We finished the Ocean sprint thirteen minutes later than we needed to win. The last few hours the wind just dropped. What a shame. I think a couple of others may have also beaten the time, but as our comms are still not working properly so we have not had the results! What a shambles.

The instruments still keep switching themselves off, and the official
emails coming in with all the information are all dated 2098, so are in random order on the system. Nightmare.

The compass light on the helm, that you need to put on at night to be able to see it, is so bright that you have to cover it up because it ruins your night vision.
nail varnish
Lara had some red nail varnish, so we have painted the bulb red and that is a lot better. Who put bright bulbs in? There are two helms, one either side of the boat. Each has the same instruments – but the compass on one side shows fifteen degrees different to the other.

Friday afternoon boat!

As soon as we got past ten degrees, the wind picked up again. Luck of the draw. But the sea calmed down a bit, so it was nowhere near as choppy. That pleased a lot of people.

Not only that, the wind changed direction so that we could get the
spinnaker out again. Good news and bad news. The boat doesn’t heel over quite as much with a spinnaker, so it is easier to get around. But that does mean spinnaker trimming again – my hands are so looking forward to that!
moon
There was a total lunar eclipse last night – and I missed it. With no TV or newspapers no one knew it was due. It happened on the night when we had two night shifts – but between the hours of 10 o’clock and 2 o’clock when I was asleep. It was – apparently – spectacular. The moon turned blood red, as did the sky. It was a full moon as well, and a clear sky. When we came on watch at 2am there was about a third of the moon covered. Oh well – I expect there will be another one in about fifty years time!

We had a bit of tensions over breakfast in the galley this morning – I quietly slipped out and got into bed. Surprisingly, as far as I know, there have been very few issues. Realistically, there have probably been loads but I have just missed them. Twenty two people in this tiny space have seemed to get on very well.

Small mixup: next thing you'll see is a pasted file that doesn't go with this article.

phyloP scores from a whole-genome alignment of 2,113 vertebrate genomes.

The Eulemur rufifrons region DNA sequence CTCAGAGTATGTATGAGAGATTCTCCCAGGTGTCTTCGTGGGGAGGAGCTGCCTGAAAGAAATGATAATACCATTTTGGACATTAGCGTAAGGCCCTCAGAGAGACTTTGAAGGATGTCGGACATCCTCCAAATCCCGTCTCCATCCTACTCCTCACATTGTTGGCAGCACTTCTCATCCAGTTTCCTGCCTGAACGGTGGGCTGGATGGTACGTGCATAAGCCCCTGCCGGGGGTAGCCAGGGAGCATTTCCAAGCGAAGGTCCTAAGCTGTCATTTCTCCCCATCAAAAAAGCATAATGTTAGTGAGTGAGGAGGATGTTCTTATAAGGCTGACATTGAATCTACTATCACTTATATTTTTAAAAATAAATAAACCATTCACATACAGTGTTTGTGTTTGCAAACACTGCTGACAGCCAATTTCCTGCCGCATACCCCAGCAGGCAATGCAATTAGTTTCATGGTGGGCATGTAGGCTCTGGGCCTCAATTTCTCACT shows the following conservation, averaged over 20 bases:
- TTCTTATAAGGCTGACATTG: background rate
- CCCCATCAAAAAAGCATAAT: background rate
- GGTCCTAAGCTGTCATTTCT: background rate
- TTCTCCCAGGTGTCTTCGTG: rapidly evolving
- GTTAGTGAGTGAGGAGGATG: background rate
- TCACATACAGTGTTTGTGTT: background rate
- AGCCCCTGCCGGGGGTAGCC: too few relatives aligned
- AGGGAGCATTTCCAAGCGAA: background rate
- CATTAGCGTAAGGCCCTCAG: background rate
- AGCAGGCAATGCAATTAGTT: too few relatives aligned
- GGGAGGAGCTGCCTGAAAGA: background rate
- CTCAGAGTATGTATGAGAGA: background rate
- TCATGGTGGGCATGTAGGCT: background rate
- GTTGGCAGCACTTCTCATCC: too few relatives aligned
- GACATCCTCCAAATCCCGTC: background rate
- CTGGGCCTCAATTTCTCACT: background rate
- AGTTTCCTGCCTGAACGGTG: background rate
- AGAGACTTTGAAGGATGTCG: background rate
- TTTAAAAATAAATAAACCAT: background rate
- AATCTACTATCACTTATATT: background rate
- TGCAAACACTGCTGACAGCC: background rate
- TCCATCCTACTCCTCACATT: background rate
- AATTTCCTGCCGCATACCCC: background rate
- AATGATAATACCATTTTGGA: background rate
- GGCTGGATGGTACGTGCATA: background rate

We are still ahead of Unicef at present – and we have just gone into
“Stealth Mode”. This means that for 24 hours the other boats won’t know where we are. There were suggestions that we blacked our faces and got our the ninja masks – but the only thing we got was Kat in a banana suit.
banana

In the oppressive heat of the midday sun, Kat decided to take the meeting today dressed as a banana. I would never have dreamed of putting a banana costume in my kit bag! It reminds her of Rio and Carnival. Mine is not to reason why. She did helm for a short while – a huge container ship passed us about a mile away. I wonder if anyone on it had binoculars – if they did I wonder what they thought!

Every boat can go into stealth mode once in every leg. If they have a tactic that they don’t want the others to see that may come in handy. We are just using it because we have it, and we haven’t used it yet. I don’t think the boats that are already docked in Rio will be bothered. Those that are within a couple of hundred miles won’t be bothered. The only ones close are Unicef behind us, and Mission Impossible just in front. They are closer to land than us, and we have just got some weather reports through that shows that they are having 30 knots of breeze whereas we are only having about fifteen. The surprise will be that we will be last again, I think!

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